In addition, he aptly brings up that you have less energy when you are tired. And so you tend to move less because you’re tired … and … An ideal scenario for the so-called vicious cycle.

science sleep and nutrition what do they have in common

Hold on, because we’re not done yet, because Dr. Van Cauter’s research found that what you eat is also linked to sleep deprivation. People with sleep deprivation are more likely to reach for quick sugars in sweets and complex carbohydrates such as bread and pasta.

Follow-up research by Matthew Walker’s team revealed that sleep deprivation causes the areas in our brain’s prefrontal cortex that we use to make sensible and rational choices to become inactive. Whereas the brain regions with more primitive needs and drives just responded more strongly, causing the subjects to consume many more calories.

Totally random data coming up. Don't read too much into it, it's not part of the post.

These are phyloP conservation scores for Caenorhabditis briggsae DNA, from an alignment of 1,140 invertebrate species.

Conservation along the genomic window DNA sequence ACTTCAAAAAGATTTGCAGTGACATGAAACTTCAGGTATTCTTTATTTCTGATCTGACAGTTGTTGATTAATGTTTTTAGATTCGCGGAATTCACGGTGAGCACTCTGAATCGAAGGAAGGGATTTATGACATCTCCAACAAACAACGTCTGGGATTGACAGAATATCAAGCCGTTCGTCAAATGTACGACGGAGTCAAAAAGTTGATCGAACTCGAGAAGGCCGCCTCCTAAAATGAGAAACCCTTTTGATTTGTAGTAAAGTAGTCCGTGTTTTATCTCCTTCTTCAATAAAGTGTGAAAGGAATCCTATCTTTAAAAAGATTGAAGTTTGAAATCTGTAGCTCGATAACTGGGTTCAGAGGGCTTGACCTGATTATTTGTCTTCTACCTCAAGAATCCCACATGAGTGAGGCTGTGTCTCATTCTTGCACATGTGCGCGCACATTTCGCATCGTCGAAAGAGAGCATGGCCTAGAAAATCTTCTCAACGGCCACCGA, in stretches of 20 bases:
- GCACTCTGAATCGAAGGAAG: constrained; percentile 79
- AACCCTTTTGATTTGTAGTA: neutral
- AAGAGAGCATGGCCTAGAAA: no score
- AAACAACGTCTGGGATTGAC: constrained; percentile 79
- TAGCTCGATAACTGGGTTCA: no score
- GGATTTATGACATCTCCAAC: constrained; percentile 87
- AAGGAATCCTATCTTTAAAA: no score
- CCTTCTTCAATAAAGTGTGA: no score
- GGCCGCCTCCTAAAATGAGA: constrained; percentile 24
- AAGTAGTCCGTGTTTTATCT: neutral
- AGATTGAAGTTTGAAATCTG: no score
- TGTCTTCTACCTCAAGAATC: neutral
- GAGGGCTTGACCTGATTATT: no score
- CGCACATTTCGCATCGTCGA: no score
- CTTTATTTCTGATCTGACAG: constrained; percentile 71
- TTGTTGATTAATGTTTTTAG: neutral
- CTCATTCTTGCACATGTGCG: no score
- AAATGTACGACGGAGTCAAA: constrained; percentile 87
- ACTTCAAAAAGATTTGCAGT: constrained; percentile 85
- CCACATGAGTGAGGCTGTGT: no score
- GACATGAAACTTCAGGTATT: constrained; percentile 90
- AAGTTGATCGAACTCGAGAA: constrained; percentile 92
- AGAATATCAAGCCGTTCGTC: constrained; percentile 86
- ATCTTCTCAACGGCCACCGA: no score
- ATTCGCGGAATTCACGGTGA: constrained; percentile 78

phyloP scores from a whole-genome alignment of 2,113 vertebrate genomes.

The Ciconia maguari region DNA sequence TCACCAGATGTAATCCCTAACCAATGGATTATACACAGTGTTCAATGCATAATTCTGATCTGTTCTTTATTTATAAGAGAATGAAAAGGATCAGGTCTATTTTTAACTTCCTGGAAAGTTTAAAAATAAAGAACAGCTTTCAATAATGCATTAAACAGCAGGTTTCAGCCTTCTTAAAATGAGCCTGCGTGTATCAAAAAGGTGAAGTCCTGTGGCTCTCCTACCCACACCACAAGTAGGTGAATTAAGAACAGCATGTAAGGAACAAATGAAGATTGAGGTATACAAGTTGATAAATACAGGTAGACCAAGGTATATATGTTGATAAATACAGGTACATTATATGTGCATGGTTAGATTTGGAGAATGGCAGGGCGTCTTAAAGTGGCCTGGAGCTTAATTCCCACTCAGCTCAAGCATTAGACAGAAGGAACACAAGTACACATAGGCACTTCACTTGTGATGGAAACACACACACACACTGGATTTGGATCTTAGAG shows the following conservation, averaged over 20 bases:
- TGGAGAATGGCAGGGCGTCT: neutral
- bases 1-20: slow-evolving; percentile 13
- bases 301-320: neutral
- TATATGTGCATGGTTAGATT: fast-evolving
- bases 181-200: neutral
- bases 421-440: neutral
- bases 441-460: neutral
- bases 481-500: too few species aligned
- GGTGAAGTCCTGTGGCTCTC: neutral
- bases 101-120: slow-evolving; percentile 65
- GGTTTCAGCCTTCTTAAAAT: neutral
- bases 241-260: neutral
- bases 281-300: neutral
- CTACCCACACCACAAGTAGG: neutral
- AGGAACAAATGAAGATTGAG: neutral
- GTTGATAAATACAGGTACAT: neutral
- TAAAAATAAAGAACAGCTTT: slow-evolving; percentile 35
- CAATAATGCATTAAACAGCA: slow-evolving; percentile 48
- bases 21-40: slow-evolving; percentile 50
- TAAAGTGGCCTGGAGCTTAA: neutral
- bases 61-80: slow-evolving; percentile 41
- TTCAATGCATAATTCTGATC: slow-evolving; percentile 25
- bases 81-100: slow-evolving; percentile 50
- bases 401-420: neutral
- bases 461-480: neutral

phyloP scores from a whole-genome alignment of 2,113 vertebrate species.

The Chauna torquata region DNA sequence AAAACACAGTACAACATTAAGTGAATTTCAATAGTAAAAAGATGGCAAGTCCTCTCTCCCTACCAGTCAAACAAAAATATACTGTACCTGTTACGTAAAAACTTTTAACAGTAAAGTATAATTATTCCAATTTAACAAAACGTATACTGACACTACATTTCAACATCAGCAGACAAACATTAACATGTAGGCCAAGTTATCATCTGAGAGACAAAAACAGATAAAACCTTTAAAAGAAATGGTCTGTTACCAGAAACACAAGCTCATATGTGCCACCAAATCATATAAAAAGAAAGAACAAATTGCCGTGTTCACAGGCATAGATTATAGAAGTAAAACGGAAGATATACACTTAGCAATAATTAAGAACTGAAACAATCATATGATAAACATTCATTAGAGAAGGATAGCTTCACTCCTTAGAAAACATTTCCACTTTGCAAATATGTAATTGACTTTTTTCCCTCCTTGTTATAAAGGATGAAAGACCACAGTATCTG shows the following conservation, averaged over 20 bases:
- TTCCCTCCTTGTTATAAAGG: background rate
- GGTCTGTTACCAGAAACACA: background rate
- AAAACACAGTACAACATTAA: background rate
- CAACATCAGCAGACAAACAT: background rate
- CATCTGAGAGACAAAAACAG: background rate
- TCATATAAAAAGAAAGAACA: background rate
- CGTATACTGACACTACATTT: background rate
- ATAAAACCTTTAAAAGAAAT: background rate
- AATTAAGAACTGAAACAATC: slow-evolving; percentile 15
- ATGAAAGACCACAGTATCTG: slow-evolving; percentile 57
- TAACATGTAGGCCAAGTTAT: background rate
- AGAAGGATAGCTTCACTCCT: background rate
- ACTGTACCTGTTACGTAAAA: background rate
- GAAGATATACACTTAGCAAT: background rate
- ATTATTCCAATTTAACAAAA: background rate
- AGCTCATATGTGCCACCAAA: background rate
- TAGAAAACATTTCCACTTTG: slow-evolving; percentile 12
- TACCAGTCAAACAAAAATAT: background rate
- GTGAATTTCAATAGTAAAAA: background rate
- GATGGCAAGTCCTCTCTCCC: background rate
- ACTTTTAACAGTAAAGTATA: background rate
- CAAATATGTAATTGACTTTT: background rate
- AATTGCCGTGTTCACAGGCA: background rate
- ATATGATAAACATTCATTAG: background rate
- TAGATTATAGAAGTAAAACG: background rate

Fortunately, this situation recovered fairly quickly when the subjects returned to a normal sleep pattern.

Does nutrition affect your sleep: Conclusion

Sleep is the foundation of a healthy life. But good sleep also depends on a good diet. There are also some things that are better to avoid before going to sleep.

Most Frequently Asked Questions:

You can consume certain foods that provide better sleep such as acidic
cherries, nuts and seeds, bananas, or dairy.

Caffeine, alcohol, and too much sugar negatively affect your sleep. But also to
little water or eating spicy foods can cause you to sleep poorly.

You can drink a number of things before bed such as chamomile tea, valerian root
tea, or mint tea. Avoid tea with caffeine.